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This is an audio transcript of the FT News Briefing podcast episode: The battle inside JPMorgan over A-Rod’s millions

Marc Filippino
Good morning from the Financial Times. Today is Tuesday, December 14th, and this is your FT News Briefing.

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US labour officials are investigating whether Apple broke the law by retaliating against a whistleblower. And there could be a new hurdle for Russia’s Nord Stream 2 gas pipeline. Plus, we have an inside view of JPMorgan, and it’s not pretty. Our banking editor has the story of infighting among powerful financiers over a famous athlete’s fortune.

Joshua Franklin
It’s very rare that you see a dispute like this take place in public, as this one is.

Marc Filippino
I’m Marc Filippino and here’s the news you need to start your day.

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The FT reports that Apple is under investigation by US labour officials. They’re looking into claims that the technology giant retaliated against an employee who publicly accused Apple of a variety of workplace violations. A senior engineering programme manager had been tweeting allegations of harassment, surveillance and work safety issues. Apple fired her in September, allegedly for leaking confidential information. She said that she was dismissed under false pretext. An employment lawyer told the FT that these investigations are rare because of the use of non-disclosure agreements and it’s also rare for these disputes to be made public.

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It’s also rare for employee battles inside a US banking titan to be made public, but a spat inside JPMorgan Chase broke open after a top financial adviser filed for a restraining order against the bank to restrict her co-workers from engaging with her clients. The financial adviser in question manages the fortune of one of the most famous baseball personalities of all time, former Yankee slugger Alex Rodriguez or A-Rod. Our US banking editor Josh Franklin joins me to talk more. Hey, Josh!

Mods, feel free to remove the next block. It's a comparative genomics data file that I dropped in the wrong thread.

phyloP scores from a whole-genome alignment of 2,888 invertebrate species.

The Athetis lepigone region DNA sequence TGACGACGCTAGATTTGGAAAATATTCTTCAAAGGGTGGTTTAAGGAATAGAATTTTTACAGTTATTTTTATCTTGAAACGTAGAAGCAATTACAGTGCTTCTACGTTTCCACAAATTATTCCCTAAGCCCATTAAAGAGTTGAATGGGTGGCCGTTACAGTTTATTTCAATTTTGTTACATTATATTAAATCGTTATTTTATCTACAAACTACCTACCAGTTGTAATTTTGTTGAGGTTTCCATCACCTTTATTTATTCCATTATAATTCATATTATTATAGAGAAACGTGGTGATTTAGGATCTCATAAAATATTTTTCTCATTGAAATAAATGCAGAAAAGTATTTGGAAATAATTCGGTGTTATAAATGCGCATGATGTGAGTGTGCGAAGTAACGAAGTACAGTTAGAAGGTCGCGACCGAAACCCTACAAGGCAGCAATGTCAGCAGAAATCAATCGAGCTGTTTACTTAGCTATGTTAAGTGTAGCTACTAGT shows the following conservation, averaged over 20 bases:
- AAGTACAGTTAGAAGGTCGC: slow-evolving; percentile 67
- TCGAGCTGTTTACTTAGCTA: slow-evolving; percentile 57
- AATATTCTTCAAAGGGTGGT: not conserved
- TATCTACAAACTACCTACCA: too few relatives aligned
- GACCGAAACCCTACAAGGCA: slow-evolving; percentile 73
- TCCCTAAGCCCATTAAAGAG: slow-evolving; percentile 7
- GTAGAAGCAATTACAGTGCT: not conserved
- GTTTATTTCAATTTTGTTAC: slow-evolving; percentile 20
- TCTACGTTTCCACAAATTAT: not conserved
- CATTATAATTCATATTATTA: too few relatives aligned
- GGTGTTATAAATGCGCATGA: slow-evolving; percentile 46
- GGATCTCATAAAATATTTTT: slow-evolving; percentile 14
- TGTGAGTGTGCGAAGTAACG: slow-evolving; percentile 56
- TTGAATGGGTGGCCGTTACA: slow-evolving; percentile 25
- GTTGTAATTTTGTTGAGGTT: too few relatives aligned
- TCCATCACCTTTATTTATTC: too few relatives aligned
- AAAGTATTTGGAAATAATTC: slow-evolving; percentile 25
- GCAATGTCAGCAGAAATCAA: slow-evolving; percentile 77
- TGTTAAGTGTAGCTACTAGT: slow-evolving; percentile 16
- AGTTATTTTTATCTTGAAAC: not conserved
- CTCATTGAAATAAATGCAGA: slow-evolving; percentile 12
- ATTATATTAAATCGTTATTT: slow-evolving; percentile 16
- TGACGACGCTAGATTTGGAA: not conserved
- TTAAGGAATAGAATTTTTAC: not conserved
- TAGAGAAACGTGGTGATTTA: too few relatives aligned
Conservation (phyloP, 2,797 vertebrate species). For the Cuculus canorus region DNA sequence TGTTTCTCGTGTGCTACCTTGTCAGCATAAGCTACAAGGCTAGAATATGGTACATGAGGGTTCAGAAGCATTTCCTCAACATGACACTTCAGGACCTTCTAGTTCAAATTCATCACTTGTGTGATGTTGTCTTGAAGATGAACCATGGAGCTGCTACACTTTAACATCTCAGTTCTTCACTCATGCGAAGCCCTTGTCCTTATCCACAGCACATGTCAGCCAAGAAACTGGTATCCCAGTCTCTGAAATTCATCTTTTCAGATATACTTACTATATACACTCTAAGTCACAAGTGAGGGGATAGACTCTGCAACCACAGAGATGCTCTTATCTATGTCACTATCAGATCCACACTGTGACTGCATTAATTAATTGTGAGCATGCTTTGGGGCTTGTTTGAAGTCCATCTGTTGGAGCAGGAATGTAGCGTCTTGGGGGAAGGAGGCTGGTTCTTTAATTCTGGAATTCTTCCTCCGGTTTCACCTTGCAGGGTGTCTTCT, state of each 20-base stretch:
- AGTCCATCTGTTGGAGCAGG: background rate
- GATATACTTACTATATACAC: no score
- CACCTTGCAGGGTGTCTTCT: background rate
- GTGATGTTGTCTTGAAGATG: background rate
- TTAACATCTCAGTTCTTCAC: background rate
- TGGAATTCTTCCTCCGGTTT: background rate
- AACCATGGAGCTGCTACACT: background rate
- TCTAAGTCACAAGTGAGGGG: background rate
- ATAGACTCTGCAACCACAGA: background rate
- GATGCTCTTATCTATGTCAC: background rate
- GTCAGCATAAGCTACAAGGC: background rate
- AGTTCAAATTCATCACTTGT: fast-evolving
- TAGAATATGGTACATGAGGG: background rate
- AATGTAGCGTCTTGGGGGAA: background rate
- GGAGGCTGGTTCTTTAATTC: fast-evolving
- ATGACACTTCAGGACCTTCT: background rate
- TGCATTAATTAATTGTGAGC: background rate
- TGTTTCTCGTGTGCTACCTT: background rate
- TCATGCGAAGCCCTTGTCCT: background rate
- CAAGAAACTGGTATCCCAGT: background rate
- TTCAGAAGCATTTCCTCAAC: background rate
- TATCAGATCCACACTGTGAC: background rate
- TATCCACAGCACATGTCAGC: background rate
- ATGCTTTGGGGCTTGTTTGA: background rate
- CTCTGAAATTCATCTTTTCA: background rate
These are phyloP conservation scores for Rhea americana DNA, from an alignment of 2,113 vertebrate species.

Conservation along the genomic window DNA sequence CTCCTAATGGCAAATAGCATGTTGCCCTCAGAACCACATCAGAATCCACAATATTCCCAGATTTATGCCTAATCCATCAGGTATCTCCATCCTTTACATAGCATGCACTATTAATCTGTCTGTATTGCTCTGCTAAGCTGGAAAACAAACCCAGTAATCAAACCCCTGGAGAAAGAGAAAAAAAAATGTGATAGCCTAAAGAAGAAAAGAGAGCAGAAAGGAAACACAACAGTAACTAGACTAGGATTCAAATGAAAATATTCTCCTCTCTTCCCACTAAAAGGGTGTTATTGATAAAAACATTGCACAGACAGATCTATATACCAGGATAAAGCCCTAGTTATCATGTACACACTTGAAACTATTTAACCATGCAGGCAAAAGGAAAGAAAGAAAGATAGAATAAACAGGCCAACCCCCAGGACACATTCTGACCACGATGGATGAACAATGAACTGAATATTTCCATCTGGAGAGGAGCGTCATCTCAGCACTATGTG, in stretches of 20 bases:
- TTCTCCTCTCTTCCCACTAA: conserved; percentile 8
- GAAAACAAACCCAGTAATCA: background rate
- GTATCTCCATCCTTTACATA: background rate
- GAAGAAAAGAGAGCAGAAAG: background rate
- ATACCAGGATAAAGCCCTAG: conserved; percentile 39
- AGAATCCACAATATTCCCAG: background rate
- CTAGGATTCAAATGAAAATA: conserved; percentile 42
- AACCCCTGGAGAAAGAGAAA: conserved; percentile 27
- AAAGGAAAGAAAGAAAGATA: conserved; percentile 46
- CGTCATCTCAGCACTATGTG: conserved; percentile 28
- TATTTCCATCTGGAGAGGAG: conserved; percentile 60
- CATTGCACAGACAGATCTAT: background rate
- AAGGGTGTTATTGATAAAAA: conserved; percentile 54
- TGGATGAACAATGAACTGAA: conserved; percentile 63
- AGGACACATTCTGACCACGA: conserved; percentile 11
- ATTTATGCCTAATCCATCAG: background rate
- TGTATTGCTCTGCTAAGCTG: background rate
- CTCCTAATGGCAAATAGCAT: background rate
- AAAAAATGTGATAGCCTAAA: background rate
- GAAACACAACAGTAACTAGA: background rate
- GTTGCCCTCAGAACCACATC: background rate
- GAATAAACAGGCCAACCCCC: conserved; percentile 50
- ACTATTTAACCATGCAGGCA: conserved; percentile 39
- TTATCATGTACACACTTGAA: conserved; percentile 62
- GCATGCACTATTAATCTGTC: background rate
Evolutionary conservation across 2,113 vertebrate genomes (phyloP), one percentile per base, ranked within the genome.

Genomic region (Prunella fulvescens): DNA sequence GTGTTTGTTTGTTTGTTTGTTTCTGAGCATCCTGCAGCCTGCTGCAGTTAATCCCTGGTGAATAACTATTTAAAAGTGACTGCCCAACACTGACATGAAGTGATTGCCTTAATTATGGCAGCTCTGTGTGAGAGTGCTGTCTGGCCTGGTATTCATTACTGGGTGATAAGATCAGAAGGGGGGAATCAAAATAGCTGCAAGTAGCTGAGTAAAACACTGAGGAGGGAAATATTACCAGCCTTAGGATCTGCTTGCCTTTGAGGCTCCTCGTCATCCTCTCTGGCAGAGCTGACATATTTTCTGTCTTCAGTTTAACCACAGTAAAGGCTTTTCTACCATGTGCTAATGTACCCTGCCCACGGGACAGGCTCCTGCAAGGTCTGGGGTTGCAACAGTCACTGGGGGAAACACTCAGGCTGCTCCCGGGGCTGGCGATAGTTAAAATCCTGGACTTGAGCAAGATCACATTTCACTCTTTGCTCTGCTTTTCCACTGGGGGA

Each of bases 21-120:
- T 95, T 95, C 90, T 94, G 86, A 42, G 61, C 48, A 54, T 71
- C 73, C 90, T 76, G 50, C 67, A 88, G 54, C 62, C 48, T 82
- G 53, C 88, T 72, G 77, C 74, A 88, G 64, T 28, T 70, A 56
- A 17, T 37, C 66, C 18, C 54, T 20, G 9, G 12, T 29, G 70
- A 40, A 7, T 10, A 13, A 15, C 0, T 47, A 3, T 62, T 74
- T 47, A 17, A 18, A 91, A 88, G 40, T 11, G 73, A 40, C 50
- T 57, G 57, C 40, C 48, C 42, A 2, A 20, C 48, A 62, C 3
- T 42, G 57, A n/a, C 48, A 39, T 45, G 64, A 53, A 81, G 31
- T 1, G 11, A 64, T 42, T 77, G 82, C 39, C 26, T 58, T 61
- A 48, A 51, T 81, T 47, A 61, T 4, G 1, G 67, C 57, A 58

Joshua Franklin
Hey, Marc.

Marc Filippino
So Josh, at the centre of this dispute is a woman named Gwen Campbell. She’s A-Rod’s financial adviser and she’s the one who manages his multimillion-dollar fortune. She was at Merrill Lynch about a year ago, and then JPMorgan lured her over. And Josh, why don’t you take it from here?

Joshua Franklin
What happened really was when Campbell was a very high-profile financial advisor at Merrill Lynch with about $1.1bn in client assets, JPMorgan was very keen to get her over to their bank. But JPMorgan has this slightly complicated dynamic where you have two separate businesses that do similar things. You have JPMorgan’s private bank, which sits within its asset and wealth management division. And then you have JPMorgan Advisors, which sits within a separate JPMorgan wealth management business, and they are under separate leadership. And Gwen Campbell was joining the JPMorgan Advisor business, but what happened when she moved over and brought her clients with her is that the private bank began soliciting her clients, and she argued that this is in violation of her contract when she joined JPMorgan and is now filing for a restraining order against JPMorgan to stop her colleagues from doing this. All the while, she’s also pursuing legal damages against JPMorgan.